Windows 10 flaw tries to charge for free apps

Q: After upgrading my PC to Windows 10, I got a message saying that the “free trial” on my calculator app was over, and that I should go to the Windows Store to purchase the feature. The icons for some other apps are grayed out, and I assume that I'll have to purchase those, too. Aren’t these apps supposed to be free with Windows 10?

–Kevin Corey, Cranston, R.I.

The apps that come with Windows 10 are free, but you and others have erroneously gotten the “expired trial period” message. There are two theories about why this occurs: Either some Windows 10 files have become corrupted, or there’s a flaw in the Windows software licenses.

To fix corrupted Windows 10 files, go to the search box at the lower left of the screen and type “powershell.” In the resulting menu, right-click powershell and choose “run as administrator.” Then enter the following character string: Get-AppXPackage -AllUsers 5 / 8Where-Object 1 / 2$–.InstallLocation -like “*SystemApps*” 3 / 45 / 8 Foreach 1 / 2Add-AppxPackage -DisableDevelopmentMode -Register “$($–.InstallLocation) 1 / 4AppXManifest.xml” 3 / 4

Then press the enter key and wait for the fix to complete.

If that doesn’t work, try fixing the Microsoft software licenses, which tell the operating system that you’re authorized to use an app. Go to the search box and type Notepad, then select Notepad from the resulting menu.

Then go to and look for “Solution 2 – Change License Period.” There you will find a string of characters that is too long to reproduce here. Copy the string and paste it in a blank Notepad file. Save the file as “license.bat” (include the quotation marks), then follow the website directions to uninstall the calculator app from Windows 10. Once that’s done, download the calculator app again at If you need to download other apps that are included in Windows 10, search Google for “download Windows 10 (name of app.)”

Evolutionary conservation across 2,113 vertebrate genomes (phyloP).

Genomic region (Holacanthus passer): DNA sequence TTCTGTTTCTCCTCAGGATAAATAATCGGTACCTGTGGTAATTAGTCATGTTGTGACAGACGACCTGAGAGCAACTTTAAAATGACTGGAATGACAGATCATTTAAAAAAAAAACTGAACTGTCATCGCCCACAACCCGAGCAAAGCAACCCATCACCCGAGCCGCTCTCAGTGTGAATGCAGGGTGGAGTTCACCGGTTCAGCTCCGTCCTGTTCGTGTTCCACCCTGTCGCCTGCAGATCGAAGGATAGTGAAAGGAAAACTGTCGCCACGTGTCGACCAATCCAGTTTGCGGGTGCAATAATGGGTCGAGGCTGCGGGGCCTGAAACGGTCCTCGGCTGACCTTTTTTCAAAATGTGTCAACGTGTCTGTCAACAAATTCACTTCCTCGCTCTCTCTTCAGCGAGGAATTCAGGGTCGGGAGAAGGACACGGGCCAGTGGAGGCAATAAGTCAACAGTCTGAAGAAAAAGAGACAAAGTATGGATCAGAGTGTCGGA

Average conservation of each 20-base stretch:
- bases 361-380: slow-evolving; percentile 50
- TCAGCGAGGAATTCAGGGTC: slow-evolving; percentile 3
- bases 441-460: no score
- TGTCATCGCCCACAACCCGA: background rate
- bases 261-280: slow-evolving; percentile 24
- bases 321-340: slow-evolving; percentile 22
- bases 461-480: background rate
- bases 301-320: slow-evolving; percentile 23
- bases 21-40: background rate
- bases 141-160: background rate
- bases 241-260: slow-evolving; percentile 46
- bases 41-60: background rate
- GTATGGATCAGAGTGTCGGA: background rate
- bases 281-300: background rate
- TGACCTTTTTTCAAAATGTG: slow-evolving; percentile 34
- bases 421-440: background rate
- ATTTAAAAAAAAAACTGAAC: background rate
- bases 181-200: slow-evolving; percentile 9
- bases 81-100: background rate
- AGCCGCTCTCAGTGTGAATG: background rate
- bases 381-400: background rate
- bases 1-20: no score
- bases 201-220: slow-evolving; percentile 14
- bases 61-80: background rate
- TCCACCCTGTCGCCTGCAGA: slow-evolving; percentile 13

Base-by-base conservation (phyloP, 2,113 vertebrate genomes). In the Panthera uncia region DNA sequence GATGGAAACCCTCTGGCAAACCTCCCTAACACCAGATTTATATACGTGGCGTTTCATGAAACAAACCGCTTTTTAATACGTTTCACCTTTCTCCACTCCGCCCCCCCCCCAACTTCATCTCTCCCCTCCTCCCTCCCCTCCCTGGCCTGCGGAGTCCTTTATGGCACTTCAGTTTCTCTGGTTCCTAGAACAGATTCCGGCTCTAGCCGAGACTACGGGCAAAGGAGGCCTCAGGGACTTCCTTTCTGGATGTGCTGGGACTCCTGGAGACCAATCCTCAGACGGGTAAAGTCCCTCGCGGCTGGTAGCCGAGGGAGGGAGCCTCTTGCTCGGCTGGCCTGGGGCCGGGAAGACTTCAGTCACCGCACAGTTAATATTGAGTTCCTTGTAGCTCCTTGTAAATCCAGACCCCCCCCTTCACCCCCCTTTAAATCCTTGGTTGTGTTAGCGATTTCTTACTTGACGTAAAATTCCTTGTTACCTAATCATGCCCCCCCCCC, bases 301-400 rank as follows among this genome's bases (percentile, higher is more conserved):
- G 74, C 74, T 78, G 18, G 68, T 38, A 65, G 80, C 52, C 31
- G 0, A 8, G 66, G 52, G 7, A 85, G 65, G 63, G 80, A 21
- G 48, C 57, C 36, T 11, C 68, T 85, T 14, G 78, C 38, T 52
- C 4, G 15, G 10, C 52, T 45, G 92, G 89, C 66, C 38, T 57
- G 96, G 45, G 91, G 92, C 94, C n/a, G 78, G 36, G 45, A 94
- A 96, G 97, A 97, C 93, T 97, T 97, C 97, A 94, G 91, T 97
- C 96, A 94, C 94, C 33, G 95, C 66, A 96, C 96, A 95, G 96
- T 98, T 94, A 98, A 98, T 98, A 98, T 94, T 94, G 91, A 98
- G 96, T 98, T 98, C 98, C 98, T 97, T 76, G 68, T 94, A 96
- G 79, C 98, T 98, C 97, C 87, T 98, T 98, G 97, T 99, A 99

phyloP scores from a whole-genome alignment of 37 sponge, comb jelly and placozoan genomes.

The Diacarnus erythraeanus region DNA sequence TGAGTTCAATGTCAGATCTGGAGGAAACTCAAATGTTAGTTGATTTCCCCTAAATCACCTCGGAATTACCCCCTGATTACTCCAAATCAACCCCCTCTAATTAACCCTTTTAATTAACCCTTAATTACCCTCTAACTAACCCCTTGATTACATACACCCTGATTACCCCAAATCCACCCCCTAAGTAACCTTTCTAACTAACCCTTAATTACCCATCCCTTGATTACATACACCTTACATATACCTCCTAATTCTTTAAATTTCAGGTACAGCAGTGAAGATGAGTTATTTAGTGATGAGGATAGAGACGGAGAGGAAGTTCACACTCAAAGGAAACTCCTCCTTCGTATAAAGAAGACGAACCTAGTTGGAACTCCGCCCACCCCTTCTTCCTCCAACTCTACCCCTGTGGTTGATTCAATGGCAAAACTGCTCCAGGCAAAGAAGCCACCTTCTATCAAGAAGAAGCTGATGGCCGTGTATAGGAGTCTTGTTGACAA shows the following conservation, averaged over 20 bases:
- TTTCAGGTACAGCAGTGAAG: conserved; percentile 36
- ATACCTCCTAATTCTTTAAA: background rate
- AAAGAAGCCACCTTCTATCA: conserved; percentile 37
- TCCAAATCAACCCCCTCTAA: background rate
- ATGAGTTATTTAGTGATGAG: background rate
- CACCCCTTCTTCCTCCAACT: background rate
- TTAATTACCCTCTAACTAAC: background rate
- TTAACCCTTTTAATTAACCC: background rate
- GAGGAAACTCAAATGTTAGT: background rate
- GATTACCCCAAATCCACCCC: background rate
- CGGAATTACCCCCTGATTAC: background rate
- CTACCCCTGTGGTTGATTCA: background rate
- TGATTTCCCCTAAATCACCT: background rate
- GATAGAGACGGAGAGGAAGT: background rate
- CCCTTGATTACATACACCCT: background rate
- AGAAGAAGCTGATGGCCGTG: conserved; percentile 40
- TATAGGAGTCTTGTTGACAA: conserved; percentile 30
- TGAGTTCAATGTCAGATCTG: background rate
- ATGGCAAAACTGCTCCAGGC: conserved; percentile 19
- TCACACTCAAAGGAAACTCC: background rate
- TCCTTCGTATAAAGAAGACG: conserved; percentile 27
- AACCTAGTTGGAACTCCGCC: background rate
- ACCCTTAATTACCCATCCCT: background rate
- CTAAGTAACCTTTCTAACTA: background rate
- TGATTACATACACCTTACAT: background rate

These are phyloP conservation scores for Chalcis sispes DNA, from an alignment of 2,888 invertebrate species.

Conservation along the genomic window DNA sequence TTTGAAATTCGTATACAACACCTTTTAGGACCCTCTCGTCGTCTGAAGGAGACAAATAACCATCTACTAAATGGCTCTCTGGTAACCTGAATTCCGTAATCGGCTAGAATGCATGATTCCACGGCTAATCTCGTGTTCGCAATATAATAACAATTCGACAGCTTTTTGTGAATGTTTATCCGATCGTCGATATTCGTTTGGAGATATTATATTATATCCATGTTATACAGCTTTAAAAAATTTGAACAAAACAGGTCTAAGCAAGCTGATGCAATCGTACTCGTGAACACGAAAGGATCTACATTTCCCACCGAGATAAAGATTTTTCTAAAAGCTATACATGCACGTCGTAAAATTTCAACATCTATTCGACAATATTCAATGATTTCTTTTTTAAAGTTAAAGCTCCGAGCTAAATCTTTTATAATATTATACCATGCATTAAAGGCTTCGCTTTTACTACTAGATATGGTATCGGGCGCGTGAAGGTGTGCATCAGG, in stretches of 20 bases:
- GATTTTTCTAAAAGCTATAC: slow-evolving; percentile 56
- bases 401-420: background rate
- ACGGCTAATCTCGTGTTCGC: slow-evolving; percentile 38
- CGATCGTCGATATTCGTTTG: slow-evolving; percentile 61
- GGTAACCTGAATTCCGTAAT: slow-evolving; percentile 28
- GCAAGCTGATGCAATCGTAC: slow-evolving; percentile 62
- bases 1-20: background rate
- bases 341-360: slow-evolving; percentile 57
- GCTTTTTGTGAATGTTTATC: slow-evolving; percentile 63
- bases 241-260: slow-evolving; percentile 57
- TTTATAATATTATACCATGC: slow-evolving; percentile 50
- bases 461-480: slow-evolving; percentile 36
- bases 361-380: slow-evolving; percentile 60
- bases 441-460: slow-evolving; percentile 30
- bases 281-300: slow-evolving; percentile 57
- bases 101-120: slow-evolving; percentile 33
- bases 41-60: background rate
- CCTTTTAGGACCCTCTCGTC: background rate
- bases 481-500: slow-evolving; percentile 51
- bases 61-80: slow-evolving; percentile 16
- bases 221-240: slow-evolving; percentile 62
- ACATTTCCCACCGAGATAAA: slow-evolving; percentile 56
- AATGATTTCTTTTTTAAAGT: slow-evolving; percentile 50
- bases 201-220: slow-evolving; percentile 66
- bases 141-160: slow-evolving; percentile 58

Q: I have a netbook PC (a small laptop) with Windows XP. I’ve read that Microsoft no longer offers security updates for Windows XP, so is it possible for me to upgrade to Windows 10? Is there also a way for me to do a “system restore” on the PC and find antivirus software for it?

–Myran Booker, Baton Rouge, La.

A: It’s questionable whether you can update your netbook to Windows 10. It might meet the technical requirements (see, such as 1 gigabyte of RAM (random access memory), 16 to 20 gigabytes of free hard disk space and a 1-gigahertz processor chip speed. But you would need to check the PC manufacturer’s website to see if there are Windows 10 software drivers available. I’m betting the answer is no. Even if the drivers are available, upgrading an older netbook to a new version of Windows isn’t easy (see

You should always run antivirus software on Windows XP. (Even the now-discontinued Microsoft security updates didn’t protect against common malware.) For XP-friendly antivirus software makers, see To use the System Restore feature of Windows XP (which returns the PC to the settings it had on a previous date), see

Contact Steve Alexander at Tech Q&A, 425 Portland Ave. S., Minneapolis, MN 55488-0002; email